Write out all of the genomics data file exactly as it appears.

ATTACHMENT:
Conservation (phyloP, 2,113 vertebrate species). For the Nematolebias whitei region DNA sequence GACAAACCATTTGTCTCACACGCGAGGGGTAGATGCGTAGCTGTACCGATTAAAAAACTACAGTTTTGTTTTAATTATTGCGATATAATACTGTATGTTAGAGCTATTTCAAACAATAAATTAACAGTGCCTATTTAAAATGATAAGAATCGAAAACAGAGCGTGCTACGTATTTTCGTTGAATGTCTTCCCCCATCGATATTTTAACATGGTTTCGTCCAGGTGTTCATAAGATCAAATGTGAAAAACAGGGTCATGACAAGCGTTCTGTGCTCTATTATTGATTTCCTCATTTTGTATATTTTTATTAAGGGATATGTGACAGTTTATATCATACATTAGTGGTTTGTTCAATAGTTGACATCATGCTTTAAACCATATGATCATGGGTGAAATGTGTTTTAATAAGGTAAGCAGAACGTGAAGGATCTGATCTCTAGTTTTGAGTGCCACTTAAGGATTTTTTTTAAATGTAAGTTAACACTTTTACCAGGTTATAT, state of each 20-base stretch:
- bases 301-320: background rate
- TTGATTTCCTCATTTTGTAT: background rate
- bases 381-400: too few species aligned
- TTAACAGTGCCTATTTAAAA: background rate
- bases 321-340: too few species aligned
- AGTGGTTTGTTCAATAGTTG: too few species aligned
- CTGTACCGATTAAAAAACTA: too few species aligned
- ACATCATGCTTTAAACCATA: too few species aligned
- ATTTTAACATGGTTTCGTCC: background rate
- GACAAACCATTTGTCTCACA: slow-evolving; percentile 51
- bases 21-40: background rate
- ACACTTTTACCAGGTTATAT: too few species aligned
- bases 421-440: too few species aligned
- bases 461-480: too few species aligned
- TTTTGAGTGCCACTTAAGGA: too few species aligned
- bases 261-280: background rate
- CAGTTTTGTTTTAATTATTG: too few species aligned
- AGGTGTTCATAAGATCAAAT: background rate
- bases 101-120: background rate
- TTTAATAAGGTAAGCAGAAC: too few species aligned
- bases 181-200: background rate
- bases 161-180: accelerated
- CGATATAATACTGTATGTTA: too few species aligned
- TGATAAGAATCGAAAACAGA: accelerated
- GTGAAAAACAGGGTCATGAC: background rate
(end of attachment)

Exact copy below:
Conservation (phyloP, 2,113 vertebrate species). For the Nematolebias whitei region DNA sequence GACAAACCATTTGTCTCACACGCGAGGGGTAGATGCGTAGCTGTACCGATTAAAAAACTACAGTTTTGTTTTAATTATTGCGATATAATACTGTATGTTAGAGCTATTTCAAACAATAAATTAACAGTGCCTATTTAAAATGATAAGAATCGAAAACAGAGCGTGCTACGTATTTTCGTTGAATGTCTTCCCCCATCGATATTTTAACATGGTTTCGTCCAGGTGTTCATAAGATCAAATGTGAAAAACAGGGTCATGACAAGCGTTCTGTGCTCTATTATTGATTTCCTCATTTTGTATATTTTTATTAAGGGATATGTGACAGTTTATATCATACATTAGTGGTTTGTTCAATAGTTGACATCATGCTTTAAACCATATGATCATGGGTGAAATGTGTTTTAATAAGGTAAGCAGAACGTGAAGGATCTGATCTCTAGTTTTGAGTGCCACTTAAGGATTTTTTTTAAATGTAAGTTAACACTTTTACCAGGTTATAT, state of each 20-base stretch:
- bases 301-320: background rate
- TTGATTTCCTCATTTTGTAT: background rate
- bases 381-400: too few species aligned
- TTAACAGTGCCTATTTAAAA: background rate
- bases 321-340: too few species aligned
- AGTGGTTTGTTCAATAGTTG: too few species aligned
- CTGTACCGATTAAAAAACTA: too few species aligned
- ACATCATGCTTTAAACCATA: too few species aligned
- ATTTTAACATGGTTTCGTCC: background rate
- GACAAACCATTTGTCTCACA: slow-evolving; percentile 51
- bases 21-40: background rate
- ACACTTTTACCAGGTTATAT: too few species aligned
- bases 421-440: too few species aligned
- bases 461-480: too few species aligned
- TTTTGAGTGCCACTTAAGGA: too few species aligned
- bases 261-280: background rate
- CAGTTTTGTTTTAATTATTG: too few species aligned
- AGGTGTTCATAAGATCAAAT: background rate
- bases 101-120: background rate
- TTTAATAAGGTAAGCAGAAC: too few species aligned
- bases 181-200: background rate
- bases 161-180: accelerated
- CGATATAATACTGTATGTTA: too few species aligned
- TGATAAGAATCGAAAACAGA: accelerated
- GTGAAAAACAGGGTCATGAC: background rate